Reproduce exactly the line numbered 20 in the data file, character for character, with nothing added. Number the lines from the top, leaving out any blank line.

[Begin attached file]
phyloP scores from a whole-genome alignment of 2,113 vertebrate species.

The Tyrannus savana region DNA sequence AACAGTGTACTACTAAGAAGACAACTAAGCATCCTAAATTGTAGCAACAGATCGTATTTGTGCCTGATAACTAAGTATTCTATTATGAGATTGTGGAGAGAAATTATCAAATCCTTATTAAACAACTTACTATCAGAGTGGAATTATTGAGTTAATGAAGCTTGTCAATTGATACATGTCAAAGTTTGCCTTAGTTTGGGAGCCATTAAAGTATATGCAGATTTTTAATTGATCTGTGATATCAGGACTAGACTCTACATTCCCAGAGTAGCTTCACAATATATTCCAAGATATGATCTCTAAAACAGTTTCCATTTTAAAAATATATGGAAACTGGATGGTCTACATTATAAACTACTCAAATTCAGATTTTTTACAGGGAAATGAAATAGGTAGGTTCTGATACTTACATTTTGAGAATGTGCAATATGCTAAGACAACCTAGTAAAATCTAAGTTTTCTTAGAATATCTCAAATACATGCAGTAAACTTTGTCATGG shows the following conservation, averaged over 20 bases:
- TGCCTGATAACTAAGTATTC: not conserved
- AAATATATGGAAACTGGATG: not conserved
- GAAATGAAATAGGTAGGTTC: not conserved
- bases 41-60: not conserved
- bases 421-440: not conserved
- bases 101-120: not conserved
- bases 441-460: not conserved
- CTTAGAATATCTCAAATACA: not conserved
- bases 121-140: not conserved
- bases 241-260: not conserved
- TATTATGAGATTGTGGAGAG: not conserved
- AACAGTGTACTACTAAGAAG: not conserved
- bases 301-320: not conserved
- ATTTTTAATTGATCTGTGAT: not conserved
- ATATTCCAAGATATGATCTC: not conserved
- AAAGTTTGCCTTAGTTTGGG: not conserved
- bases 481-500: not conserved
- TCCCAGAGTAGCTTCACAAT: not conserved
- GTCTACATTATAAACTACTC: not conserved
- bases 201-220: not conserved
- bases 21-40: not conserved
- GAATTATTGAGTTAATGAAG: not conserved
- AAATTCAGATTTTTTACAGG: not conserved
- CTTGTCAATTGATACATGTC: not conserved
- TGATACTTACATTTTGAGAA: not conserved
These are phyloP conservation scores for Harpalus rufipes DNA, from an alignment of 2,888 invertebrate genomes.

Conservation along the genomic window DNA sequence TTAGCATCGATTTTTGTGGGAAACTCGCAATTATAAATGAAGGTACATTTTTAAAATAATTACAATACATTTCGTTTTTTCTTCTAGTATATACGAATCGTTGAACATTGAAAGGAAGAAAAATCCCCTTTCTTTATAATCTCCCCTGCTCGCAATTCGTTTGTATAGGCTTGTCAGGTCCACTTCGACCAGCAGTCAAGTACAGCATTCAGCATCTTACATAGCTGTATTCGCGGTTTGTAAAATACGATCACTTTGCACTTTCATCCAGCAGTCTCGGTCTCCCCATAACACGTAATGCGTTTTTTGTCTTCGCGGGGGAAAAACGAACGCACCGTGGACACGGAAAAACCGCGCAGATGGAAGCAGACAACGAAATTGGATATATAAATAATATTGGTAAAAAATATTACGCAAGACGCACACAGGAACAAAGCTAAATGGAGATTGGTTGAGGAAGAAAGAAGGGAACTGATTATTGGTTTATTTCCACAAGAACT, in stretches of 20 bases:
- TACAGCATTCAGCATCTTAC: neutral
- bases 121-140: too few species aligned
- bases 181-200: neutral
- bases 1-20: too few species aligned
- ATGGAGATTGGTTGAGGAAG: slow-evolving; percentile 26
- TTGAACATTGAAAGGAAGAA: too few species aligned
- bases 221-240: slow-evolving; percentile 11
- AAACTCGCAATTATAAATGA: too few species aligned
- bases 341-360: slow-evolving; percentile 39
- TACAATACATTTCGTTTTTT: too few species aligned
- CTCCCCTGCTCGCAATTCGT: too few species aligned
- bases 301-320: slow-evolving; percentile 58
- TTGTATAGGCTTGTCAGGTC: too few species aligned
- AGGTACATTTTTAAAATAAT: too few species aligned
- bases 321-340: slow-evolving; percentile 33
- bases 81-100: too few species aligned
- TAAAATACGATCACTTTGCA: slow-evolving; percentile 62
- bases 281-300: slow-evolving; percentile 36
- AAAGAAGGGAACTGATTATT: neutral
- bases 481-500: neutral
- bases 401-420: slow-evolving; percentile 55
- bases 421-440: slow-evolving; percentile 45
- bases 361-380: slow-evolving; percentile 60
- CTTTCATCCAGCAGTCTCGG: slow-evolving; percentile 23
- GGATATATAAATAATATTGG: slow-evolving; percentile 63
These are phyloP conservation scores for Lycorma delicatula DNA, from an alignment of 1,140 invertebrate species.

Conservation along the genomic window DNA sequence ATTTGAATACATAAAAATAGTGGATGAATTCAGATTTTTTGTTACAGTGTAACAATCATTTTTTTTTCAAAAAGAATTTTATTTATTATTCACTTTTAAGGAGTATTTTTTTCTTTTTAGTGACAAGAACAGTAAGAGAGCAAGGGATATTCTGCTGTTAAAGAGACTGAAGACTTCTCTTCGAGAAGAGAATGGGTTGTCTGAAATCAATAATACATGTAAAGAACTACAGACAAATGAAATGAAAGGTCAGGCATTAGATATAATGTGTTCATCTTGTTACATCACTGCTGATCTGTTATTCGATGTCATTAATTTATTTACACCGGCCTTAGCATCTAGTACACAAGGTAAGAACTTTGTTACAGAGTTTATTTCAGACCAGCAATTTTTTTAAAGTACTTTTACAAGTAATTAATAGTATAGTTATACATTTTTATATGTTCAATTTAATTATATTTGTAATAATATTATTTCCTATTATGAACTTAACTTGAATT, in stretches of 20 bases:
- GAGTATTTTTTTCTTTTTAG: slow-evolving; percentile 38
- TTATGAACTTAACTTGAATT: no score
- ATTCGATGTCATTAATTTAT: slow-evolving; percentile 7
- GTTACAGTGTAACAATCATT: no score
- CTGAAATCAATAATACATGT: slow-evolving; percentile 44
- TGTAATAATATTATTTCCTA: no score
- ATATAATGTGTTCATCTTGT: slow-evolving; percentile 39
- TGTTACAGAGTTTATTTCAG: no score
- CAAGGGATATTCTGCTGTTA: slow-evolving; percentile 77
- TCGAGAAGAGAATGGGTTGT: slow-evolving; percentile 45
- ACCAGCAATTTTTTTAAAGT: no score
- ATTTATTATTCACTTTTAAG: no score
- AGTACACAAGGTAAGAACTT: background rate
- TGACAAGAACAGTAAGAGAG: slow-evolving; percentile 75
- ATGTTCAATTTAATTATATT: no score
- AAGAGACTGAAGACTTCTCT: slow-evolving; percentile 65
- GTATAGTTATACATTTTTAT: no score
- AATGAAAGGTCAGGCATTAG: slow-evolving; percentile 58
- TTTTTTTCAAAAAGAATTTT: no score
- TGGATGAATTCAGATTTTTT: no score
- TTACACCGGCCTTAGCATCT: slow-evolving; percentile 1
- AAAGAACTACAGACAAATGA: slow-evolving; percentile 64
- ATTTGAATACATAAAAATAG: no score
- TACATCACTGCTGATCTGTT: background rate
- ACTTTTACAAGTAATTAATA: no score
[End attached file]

- TCCCAGAGTAGCTTCACAAT: not conserved